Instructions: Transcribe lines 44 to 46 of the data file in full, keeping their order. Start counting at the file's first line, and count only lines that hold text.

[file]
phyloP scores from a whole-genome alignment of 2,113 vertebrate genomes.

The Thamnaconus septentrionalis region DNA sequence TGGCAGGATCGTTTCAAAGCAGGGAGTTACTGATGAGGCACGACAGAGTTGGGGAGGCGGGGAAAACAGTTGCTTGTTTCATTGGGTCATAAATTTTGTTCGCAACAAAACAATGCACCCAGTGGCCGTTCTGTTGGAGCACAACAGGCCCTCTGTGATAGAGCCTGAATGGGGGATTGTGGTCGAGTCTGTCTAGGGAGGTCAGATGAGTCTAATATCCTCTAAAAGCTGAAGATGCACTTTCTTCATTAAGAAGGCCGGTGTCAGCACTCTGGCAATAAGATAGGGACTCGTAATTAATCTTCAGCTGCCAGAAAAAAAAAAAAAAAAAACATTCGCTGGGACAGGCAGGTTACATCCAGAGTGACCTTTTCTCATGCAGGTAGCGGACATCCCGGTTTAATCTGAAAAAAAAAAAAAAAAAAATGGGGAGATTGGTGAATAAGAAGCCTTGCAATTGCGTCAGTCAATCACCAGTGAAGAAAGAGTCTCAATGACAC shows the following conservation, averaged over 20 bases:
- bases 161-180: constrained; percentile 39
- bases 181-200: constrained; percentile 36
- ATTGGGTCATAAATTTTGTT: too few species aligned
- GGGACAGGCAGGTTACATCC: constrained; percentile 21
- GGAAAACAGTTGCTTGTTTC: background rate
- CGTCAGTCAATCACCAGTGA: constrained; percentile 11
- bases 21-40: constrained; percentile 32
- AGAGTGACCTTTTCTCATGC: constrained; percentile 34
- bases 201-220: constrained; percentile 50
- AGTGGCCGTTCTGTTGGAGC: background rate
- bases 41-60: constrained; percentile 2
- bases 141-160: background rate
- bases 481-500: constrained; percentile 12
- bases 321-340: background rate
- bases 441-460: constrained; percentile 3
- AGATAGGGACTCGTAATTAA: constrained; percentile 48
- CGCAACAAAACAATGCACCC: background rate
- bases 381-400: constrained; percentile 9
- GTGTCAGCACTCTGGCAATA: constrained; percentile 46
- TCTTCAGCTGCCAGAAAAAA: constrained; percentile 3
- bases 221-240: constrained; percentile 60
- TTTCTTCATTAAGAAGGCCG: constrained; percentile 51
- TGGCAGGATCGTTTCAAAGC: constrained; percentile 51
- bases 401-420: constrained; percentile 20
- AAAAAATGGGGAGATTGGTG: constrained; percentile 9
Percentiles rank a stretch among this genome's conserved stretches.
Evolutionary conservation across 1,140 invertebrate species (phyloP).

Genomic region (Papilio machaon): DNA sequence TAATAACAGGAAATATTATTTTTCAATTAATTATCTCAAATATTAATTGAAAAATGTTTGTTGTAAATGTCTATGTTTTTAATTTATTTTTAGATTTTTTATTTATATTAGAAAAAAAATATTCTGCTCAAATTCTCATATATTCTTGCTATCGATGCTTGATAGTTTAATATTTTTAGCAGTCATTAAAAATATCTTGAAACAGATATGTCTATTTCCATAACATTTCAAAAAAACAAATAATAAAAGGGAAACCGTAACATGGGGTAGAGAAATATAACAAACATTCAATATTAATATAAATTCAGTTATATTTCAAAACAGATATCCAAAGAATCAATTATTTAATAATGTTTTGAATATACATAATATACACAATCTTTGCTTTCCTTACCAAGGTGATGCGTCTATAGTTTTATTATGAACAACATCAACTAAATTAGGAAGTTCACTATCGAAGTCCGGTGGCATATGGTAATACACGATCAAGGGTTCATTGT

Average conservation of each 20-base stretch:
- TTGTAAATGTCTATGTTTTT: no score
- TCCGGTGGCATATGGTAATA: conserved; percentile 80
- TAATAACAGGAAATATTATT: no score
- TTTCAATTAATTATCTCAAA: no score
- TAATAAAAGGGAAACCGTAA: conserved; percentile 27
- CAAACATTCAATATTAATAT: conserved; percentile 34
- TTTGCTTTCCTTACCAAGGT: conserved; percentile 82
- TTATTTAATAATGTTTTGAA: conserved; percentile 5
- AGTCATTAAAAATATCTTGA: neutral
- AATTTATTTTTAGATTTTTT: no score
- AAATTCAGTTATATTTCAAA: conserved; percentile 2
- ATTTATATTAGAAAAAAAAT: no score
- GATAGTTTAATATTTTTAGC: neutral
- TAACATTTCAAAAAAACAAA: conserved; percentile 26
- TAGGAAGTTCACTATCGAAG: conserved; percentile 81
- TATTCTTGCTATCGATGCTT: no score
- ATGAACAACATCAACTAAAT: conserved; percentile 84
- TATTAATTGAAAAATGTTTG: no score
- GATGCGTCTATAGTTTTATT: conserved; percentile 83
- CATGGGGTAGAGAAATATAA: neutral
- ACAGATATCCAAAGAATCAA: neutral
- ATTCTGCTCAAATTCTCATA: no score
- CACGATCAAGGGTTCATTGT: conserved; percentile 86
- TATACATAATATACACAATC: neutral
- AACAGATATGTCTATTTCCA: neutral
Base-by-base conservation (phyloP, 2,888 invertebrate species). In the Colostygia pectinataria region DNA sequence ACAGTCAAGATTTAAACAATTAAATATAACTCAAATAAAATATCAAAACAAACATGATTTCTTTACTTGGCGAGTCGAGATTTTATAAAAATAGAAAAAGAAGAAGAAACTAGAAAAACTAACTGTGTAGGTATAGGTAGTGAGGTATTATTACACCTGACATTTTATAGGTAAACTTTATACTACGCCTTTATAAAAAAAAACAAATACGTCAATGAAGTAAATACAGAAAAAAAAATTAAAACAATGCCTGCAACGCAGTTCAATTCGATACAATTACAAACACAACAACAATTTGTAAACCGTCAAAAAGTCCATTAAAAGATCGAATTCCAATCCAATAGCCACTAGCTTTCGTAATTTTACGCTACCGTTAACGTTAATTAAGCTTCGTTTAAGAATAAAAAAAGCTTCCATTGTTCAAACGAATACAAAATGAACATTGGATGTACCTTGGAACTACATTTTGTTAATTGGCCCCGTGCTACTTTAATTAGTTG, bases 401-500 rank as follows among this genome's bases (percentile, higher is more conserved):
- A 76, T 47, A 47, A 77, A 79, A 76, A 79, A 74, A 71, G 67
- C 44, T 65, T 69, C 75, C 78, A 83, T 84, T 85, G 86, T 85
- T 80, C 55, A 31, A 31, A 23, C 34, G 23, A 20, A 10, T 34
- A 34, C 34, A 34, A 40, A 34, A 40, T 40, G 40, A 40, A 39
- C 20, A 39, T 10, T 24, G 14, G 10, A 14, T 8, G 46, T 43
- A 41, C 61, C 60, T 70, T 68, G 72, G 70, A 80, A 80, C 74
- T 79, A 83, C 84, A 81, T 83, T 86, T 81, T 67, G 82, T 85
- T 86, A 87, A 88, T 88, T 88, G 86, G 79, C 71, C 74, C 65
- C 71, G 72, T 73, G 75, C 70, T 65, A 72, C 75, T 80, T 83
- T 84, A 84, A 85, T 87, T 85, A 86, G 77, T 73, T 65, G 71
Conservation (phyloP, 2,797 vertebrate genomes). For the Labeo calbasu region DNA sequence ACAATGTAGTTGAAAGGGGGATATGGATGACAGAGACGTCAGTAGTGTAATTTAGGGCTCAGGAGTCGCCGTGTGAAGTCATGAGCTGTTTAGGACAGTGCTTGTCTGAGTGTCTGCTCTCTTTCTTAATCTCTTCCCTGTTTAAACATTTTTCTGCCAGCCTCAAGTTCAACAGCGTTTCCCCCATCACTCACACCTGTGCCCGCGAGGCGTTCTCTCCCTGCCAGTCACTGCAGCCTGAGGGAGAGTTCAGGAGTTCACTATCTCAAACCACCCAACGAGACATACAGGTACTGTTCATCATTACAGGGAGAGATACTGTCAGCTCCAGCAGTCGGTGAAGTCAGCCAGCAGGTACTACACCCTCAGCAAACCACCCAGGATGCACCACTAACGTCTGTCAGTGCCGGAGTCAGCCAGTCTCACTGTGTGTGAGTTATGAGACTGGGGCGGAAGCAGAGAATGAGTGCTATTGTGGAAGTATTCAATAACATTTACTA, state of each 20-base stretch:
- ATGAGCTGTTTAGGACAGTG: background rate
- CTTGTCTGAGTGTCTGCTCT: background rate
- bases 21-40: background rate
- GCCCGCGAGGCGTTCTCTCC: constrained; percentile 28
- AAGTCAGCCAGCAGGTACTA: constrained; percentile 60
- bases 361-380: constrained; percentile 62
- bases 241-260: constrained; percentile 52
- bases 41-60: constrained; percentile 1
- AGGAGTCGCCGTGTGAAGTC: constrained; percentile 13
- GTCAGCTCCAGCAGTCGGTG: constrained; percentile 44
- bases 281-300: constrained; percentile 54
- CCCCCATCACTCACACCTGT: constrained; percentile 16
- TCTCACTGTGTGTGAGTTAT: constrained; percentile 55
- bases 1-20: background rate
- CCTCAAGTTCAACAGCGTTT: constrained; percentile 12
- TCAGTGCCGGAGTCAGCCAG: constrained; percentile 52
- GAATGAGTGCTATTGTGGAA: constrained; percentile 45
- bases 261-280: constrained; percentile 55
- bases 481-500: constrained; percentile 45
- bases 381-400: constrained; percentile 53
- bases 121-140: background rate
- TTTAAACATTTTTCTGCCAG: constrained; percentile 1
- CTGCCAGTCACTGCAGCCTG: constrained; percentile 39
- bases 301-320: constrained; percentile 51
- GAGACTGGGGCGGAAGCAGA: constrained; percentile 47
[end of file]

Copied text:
- GATAGTTTAATATTTTTAGC: neutral
- TAACATTTCAAAAAAACAAA: conserved; percentile 26
- TAGGAAGTTCACTATCGAAG: conserved; percentile 81